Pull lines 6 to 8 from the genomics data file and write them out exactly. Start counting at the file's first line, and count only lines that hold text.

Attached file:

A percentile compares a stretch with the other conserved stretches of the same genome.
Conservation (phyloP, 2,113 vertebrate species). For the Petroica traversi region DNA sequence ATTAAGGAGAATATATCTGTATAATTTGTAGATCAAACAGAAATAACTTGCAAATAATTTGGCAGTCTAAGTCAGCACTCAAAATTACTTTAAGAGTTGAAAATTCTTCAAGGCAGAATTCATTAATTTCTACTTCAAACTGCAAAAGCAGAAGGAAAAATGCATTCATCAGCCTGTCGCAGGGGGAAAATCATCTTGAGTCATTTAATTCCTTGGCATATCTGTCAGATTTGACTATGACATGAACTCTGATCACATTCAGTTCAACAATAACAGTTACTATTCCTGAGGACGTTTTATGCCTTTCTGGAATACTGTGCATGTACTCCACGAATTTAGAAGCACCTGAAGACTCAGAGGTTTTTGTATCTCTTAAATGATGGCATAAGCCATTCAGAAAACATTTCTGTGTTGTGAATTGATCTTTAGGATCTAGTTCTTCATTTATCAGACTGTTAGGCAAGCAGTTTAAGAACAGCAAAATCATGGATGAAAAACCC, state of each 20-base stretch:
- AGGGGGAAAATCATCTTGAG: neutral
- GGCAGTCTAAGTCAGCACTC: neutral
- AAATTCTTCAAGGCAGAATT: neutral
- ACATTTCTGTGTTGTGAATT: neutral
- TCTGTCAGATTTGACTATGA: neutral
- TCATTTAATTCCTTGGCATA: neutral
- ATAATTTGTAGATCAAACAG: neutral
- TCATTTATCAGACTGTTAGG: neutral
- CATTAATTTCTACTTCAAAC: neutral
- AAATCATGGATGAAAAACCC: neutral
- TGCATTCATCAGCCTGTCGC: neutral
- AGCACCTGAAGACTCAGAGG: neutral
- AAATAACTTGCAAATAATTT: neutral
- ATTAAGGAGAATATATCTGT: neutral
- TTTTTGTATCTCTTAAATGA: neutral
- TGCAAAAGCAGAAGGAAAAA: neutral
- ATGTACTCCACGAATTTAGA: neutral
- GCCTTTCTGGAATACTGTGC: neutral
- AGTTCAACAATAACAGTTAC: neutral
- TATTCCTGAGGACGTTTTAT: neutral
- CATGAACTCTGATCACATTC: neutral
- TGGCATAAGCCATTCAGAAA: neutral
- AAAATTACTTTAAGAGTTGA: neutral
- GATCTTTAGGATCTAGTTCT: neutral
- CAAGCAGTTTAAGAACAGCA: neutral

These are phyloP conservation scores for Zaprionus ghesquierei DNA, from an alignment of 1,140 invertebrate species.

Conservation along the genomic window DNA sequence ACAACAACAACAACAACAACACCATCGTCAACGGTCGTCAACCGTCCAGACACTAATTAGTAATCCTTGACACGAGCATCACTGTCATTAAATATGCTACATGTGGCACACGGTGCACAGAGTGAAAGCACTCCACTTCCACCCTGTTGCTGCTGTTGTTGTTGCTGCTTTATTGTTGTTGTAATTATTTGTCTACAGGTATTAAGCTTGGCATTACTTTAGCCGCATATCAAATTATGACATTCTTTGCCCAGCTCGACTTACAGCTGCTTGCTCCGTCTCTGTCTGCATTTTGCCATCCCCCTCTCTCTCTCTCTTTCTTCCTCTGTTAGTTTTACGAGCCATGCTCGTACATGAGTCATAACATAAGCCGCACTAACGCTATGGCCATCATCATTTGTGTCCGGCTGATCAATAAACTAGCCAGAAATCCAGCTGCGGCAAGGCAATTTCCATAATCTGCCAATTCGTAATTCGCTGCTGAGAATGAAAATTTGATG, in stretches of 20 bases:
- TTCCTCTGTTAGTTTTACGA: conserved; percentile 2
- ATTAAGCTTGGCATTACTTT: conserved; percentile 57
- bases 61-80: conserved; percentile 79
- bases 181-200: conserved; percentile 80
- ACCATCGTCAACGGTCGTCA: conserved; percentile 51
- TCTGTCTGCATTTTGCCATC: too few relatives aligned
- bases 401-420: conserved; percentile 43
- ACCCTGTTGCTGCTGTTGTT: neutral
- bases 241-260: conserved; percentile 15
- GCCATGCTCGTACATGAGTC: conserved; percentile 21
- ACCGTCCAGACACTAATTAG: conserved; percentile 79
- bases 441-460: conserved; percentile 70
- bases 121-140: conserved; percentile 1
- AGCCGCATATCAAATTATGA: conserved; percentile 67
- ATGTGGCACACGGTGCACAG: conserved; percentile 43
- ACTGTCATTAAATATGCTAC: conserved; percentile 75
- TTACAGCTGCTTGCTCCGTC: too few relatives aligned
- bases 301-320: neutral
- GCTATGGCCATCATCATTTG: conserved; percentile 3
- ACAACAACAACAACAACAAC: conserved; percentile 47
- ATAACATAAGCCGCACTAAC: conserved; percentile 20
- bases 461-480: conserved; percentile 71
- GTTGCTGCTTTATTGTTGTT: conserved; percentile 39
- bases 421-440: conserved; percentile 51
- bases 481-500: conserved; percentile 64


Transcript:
- ACATTTCTGTGTTGTGAATT: neutral
- TCTGTCAGATTTGACTATGA: neutral
- TCATTTAATTCCTTGGCATA: neutral